Colum Kenny: Celebrities can't muzzle the internet
Even sulking celebs who succeed in gagging the print media cannot close up the world wide web, writes Colum Kenny
LAST WEEK, two more Premiership football players fought to stop the media revealing their identity. The two players, both said to be England Internationals, are hoping to avoid the fate of former English captain John Terry -- who earlier this year failed to prevent details of his relationship with another player's ex-girlfriend from being splashed across national newspapers.
The fight in London last week involved a gagging order, one of those so-called "super" injunctions. These allow celebrities not only to stop the reporting of their activities, but also to stop the media from even naming the celebrity as someone who has sought such an order. So far, the footballers in the new cases have not been identified.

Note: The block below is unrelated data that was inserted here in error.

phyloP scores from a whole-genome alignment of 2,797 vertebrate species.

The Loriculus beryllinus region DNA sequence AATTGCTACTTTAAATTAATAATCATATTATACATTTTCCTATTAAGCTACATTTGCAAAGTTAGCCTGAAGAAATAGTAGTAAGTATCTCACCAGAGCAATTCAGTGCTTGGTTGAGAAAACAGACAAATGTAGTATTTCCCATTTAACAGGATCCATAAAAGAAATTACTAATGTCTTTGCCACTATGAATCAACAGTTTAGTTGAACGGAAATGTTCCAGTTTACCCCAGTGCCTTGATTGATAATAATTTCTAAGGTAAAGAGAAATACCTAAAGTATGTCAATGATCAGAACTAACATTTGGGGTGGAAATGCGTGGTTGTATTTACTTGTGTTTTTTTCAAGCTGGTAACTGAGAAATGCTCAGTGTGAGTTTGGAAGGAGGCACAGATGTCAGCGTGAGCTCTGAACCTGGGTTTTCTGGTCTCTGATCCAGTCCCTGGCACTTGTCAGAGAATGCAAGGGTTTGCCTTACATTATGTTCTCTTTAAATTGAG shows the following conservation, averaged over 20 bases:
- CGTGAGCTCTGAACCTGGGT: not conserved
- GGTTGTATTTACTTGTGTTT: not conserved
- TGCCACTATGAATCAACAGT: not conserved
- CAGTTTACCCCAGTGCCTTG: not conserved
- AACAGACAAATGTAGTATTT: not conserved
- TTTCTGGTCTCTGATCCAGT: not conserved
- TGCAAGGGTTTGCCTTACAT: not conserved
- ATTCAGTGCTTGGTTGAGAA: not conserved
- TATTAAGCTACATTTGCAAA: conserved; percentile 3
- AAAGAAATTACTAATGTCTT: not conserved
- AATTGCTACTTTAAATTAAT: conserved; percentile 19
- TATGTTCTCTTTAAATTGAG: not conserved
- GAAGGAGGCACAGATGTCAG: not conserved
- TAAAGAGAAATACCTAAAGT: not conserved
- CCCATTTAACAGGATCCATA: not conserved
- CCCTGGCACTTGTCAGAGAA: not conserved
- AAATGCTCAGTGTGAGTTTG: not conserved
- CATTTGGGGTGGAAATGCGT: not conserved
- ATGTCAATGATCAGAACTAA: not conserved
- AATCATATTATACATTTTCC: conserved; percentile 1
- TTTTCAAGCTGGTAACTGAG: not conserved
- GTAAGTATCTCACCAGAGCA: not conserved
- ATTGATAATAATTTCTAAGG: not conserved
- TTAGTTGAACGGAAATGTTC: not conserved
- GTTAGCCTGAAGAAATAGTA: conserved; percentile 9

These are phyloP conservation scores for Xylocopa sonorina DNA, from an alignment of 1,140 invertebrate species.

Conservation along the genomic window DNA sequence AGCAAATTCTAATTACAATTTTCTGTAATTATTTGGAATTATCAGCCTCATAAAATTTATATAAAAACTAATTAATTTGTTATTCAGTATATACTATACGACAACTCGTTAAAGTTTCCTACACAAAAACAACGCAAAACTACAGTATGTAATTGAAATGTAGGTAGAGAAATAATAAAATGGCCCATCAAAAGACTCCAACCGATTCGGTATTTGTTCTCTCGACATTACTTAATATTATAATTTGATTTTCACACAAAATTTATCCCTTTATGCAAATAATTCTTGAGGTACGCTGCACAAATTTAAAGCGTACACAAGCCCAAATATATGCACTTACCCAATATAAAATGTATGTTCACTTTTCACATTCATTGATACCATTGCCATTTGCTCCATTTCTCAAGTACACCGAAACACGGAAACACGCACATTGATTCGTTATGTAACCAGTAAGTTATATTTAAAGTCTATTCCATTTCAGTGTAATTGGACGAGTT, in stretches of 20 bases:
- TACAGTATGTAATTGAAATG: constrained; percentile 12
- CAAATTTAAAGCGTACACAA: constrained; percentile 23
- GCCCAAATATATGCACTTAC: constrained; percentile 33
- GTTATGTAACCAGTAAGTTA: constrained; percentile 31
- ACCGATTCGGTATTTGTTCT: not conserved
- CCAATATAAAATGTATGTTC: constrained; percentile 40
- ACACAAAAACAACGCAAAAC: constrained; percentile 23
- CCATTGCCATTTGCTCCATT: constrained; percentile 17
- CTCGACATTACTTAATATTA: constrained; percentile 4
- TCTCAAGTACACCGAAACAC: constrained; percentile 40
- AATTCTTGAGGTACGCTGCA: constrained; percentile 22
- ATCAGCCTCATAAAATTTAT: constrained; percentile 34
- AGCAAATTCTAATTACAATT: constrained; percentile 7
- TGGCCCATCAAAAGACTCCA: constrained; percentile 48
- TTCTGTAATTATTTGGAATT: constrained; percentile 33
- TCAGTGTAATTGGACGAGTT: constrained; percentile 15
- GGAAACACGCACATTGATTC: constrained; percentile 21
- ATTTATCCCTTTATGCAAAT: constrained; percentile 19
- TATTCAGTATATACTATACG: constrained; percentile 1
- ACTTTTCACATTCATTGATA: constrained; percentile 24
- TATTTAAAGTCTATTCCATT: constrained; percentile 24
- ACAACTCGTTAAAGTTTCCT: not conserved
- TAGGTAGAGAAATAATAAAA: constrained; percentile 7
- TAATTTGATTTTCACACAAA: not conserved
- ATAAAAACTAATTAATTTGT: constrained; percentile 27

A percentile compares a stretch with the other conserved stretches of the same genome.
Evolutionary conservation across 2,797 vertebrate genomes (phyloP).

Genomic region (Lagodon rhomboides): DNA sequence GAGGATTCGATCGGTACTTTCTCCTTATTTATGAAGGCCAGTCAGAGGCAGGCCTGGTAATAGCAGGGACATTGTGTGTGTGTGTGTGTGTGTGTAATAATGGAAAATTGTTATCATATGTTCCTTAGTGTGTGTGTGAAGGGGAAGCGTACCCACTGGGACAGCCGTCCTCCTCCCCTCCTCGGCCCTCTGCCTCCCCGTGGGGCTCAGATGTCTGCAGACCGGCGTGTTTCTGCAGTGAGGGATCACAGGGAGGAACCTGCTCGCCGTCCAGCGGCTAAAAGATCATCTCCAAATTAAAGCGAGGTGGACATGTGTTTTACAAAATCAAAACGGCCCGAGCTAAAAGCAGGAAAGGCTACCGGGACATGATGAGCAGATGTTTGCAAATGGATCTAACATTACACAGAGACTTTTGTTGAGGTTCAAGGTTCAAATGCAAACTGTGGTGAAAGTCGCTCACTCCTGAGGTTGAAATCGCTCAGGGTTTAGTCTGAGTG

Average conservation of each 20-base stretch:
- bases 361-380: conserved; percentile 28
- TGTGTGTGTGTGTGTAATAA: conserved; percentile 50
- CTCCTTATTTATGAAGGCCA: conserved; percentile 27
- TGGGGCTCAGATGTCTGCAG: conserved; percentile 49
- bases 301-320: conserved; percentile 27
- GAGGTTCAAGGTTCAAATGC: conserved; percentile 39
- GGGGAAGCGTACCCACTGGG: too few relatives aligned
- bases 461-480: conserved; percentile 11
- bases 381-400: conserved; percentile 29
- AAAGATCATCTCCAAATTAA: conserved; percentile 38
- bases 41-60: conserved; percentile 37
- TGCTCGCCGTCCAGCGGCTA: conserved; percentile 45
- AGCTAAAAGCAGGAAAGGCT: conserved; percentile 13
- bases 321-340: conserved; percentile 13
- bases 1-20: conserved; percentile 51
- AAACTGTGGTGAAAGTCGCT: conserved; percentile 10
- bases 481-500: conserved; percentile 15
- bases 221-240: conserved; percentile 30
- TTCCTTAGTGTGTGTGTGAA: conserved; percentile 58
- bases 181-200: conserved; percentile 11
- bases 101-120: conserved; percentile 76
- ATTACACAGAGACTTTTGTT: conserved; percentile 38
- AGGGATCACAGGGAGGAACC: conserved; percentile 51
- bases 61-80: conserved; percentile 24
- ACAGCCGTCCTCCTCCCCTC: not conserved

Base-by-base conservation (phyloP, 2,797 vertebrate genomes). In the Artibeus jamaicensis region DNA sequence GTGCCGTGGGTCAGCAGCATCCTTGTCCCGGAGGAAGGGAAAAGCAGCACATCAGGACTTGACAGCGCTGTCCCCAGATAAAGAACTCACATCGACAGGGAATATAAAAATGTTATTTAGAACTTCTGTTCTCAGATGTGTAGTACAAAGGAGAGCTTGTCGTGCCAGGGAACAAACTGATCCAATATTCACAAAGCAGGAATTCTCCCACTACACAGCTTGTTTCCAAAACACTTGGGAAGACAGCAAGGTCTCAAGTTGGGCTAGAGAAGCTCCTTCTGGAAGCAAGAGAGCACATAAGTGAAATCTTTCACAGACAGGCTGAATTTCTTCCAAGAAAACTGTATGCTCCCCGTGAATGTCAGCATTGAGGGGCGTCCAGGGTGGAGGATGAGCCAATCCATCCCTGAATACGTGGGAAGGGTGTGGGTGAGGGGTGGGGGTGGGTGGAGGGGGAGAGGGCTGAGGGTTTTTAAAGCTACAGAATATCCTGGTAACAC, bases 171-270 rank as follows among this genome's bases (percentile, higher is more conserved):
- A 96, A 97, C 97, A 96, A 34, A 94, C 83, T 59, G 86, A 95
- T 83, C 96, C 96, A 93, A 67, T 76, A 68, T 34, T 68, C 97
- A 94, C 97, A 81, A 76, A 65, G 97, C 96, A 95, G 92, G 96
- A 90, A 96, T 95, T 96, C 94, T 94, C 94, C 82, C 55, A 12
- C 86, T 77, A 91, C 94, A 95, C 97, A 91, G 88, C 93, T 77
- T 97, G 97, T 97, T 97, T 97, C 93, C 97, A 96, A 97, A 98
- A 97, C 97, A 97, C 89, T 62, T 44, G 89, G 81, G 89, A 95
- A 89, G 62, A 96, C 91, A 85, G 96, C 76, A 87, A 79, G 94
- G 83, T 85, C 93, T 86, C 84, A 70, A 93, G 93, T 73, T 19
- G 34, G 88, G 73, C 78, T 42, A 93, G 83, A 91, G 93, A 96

Footballers, golfers and others have been rushing to court in growing numbers to get gagging orders. But the tide may be turning against them, as the British judge now largely responsible for media cases, Michael Tugendhat, is less inclined than his predecessor to muzzle the media.